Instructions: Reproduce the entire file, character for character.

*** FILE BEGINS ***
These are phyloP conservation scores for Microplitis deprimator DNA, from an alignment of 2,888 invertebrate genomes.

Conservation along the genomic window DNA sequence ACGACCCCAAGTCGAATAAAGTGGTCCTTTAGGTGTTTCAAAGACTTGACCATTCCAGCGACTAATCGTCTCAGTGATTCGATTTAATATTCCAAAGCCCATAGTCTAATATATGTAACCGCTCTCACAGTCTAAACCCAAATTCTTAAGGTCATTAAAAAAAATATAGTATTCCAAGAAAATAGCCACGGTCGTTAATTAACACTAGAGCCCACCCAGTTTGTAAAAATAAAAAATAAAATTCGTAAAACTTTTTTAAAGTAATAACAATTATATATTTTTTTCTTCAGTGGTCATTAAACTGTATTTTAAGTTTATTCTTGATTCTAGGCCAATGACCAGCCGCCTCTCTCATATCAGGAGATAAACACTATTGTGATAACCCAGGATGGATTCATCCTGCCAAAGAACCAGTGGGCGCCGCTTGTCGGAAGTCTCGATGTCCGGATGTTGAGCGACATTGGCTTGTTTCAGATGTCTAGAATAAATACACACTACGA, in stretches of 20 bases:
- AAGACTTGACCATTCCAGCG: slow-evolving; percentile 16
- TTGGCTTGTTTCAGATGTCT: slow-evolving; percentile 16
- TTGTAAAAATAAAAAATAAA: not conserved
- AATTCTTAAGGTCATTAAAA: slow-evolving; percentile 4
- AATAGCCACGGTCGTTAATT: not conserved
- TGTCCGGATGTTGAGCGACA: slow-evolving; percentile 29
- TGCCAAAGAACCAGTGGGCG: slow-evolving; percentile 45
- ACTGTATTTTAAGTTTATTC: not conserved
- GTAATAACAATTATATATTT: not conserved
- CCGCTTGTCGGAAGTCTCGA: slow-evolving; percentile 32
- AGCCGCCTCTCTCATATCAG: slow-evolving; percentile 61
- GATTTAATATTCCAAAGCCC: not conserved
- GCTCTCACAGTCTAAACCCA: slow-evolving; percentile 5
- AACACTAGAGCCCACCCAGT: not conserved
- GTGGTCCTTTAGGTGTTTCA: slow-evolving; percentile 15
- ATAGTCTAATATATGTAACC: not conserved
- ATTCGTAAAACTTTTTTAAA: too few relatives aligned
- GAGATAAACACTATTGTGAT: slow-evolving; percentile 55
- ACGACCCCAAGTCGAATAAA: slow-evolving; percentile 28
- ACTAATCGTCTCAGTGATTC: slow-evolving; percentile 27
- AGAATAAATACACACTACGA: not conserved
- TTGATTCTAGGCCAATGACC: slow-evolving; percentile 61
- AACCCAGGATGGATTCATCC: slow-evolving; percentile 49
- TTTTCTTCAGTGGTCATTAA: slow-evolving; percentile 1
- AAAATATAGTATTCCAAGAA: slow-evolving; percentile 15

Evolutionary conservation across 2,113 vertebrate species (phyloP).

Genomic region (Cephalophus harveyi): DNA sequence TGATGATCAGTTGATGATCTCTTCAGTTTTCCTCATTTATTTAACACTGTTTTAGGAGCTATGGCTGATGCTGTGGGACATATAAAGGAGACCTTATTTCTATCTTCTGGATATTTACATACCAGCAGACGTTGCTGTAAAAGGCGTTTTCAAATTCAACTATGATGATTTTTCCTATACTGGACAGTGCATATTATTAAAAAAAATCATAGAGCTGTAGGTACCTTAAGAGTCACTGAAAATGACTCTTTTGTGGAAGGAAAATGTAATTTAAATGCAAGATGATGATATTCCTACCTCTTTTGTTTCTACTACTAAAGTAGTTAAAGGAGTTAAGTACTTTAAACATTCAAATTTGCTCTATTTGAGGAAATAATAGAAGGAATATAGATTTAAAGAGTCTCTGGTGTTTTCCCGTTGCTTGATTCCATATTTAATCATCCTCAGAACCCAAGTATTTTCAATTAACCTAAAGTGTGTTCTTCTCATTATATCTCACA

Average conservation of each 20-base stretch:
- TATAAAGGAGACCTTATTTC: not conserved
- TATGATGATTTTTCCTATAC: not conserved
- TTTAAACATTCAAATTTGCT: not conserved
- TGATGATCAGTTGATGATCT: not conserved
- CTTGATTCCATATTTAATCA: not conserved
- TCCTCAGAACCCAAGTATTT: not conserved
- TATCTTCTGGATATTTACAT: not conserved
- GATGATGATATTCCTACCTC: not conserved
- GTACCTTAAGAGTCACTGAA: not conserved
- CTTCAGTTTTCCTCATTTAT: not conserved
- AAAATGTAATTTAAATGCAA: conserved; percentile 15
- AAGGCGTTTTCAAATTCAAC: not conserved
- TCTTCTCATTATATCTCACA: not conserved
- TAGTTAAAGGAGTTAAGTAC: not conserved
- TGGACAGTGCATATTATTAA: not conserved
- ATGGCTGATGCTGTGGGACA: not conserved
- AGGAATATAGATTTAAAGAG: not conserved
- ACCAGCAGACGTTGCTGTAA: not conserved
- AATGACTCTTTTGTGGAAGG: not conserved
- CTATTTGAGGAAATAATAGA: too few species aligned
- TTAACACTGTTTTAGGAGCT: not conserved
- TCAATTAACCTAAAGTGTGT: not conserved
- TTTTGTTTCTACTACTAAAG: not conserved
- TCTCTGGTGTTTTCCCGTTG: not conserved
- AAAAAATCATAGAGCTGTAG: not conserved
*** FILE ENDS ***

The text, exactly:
These are phyloP conservation scores for Microplitis deprimator DNA, from an alignment of 2,888 invertebrate genomes.

Conservation along the genomic window DNA sequence ACGACCCCAAGTCGAATAAAGTGGTCCTTTAGGTGTTTCAAAGACTTGACCATTCCAGCGACTAATCGTCTCAGTGATTCGATTTAATATTCCAAAGCCCATAGTCTAATATATGTAACCGCTCTCACAGTCTAAACCCAAATTCTTAAGGTCATTAAAAAAAATATAGTATTCCAAGAAAATAGCCACGGTCGTTAATTAACACTAGAGCCCACCCAGTTTGTAAAAATAAAAAATAAAATTCGTAAAACTTTTTTAAAGTAATAACAATTATATATTTTTTTCTTCAGTGGTCATTAAACTGTATTTTAAGTTTATTCTTGATTCTAGGCCAATGACCAGCCGCCTCTCTCATATCAGGAGATAAACACTATTGTGATAACCCAGGATGGATTCATCCTGCCAAAGAACCAGTGGGCGCCGCTTGTCGGAAGTCTCGATGTCCGGATGTTGAGCGACATTGGCTTGTTTCAGATGTCTAGAATAAATACACACTACGA, in stretches of 20 bases:
- AAGACTTGACCATTCCAGCG: slow-evolving; percentile 16
- TTGGCTTGTTTCAGATGTCT: slow-evolving; percentile 16
- TTGTAAAAATAAAAAATAAA: not conserved
- AATTCTTAAGGTCATTAAAA: slow-evolving; percentile 4
- AATAGCCACGGTCGTTAATT: not conserved
- TGTCCGGATGTTGAGCGACA: slow-evolving; percentile 29
- TGCCAAAGAACCAGTGGGCG: slow-evolving; percentile 45
- ACTGTATTTTAAGTTTATTC: not conserved
- GTAATAACAATTATATATTT: not conserved
- CCGCTTGTCGGAAGTCTCGA: slow-evolving; percentile 32
- AGCCGCCTCTCTCATATCAG: slow-evolving; percentile 61
- GATTTAATATTCCAAAGCCC: not conserved
- GCTCTCACAGTCTAAACCCA: slow-evolving; percentile 5
- AACACTAGAGCCCACCCAGT: not conserved
- GTGGTCCTTTAGGTGTTTCA: slow-evolving; percentile 15
- ATAGTCTAATATATGTAACC: not conserved
- ATTCGTAAAACTTTTTTAAA: too few relatives aligned
- GAGATAAACACTATTGTGAT: slow-evolving; percentile 55
- ACGACCCCAAGTCGAATAAA: slow-evolving; percentile 28
- ACTAATCGTCTCAGTGATTC: slow-evolving; percentile 27
- AGAATAAATACACACTACGA: not conserved
- TTGATTCTAGGCCAATGACC: slow-evolving; percentile 61
- AACCCAGGATGGATTCATCC: slow-evolving; percentile 49
- TTTTCTTCAGTGGTCATTAA: slow-evolving; percentile 1
- AAAATATAGTATTCCAAGAA: slow-evolving; percentile 15

Evolutionary conservation across 2,113 vertebrate species (phyloP).

Genomic region (Cephalophus harveyi): DNA sequence TGATGATCAGTTGATGATCTCTTCAGTTTTCCTCATTTATTTAACACTGTTTTAGGAGCTATGGCTGATGCTGTGGGACATATAAAGGAGACCTTATTTCTATCTTCTGGATATTTACATACCAGCAGACGTTGCTGTAAAAGGCGTTTTCAAATTCAACTATGATGATTTTTCCTATACTGGACAGTGCATATTATTAAAAAAAATCATAGAGCTGTAGGTACCTTAAGAGTCACTGAAAATGACTCTTTTGTGGAAGGAAAATGTAATTTAAATGCAAGATGATGATATTCCTACCTCTTTTGTTTCTACTACTAAAGTAGTTAAAGGAGTTAAGTACTTTAAACATTCAAATTTGCTCTATTTGAGGAAATAATAGAAGGAATATAGATTTAAAGAGTCTCTGGTGTTTTCCCGTTGCTTGATTCCATATTTAATCATCCTCAGAACCCAAGTATTTTCAATTAACCTAAAGTGTGTTCTTCTCATTATATCTCACA

Average conservation of each 20-base stretch:
- TATAAAGGAGACCTTATTTC: not conserved
- TATGATGATTTTTCCTATAC: not conserved
- TTTAAACATTCAAATTTGCT: not conserved
- TGATGATCAGTTGATGATCT: not conserved
- CTTGATTCCATATTTAATCA: not conserved
- TCCTCAGAACCCAAGTATTT: not conserved
- TATCTTCTGGATATTTACAT: not conserved
- GATGATGATATTCCTACCTC: not conserved
- GTACCTTAAGAGTCACTGAA: not conserved
- CTTCAGTTTTCCTCATTTAT: not conserved
- AAAATGTAATTTAAATGCAA: conserved; percentile 15
- AAGGCGTTTTCAAATTCAAC: not conserved
- TCTTCTCATTATATCTCACA: not conserved
- TAGTTAAAGGAGTTAAGTAC: not conserved
- TGGACAGTGCATATTATTAA: not conserved
- ATGGCTGATGCTGTGGGACA: not conserved
- AGGAATATAGATTTAAAGAG: not conserved
- ACCAGCAGACGTTGCTGTAA: not conserved
- AATGACTCTTTTGTGGAAGG: not conserved
- CTATTTGAGGAAATAATAGA: too few species aligned
- TTAACACTGTTTTAGGAGCT: not conserved
- TCAATTAACCTAAAGTGTGT: not conserved
- TTTTGTTTCTACTACTAAAG: not conserved
- TCTCTGGTGTTTTCCCGTTG: not conserved
- AAAAAATCATAGAGCTGTAG: not conserved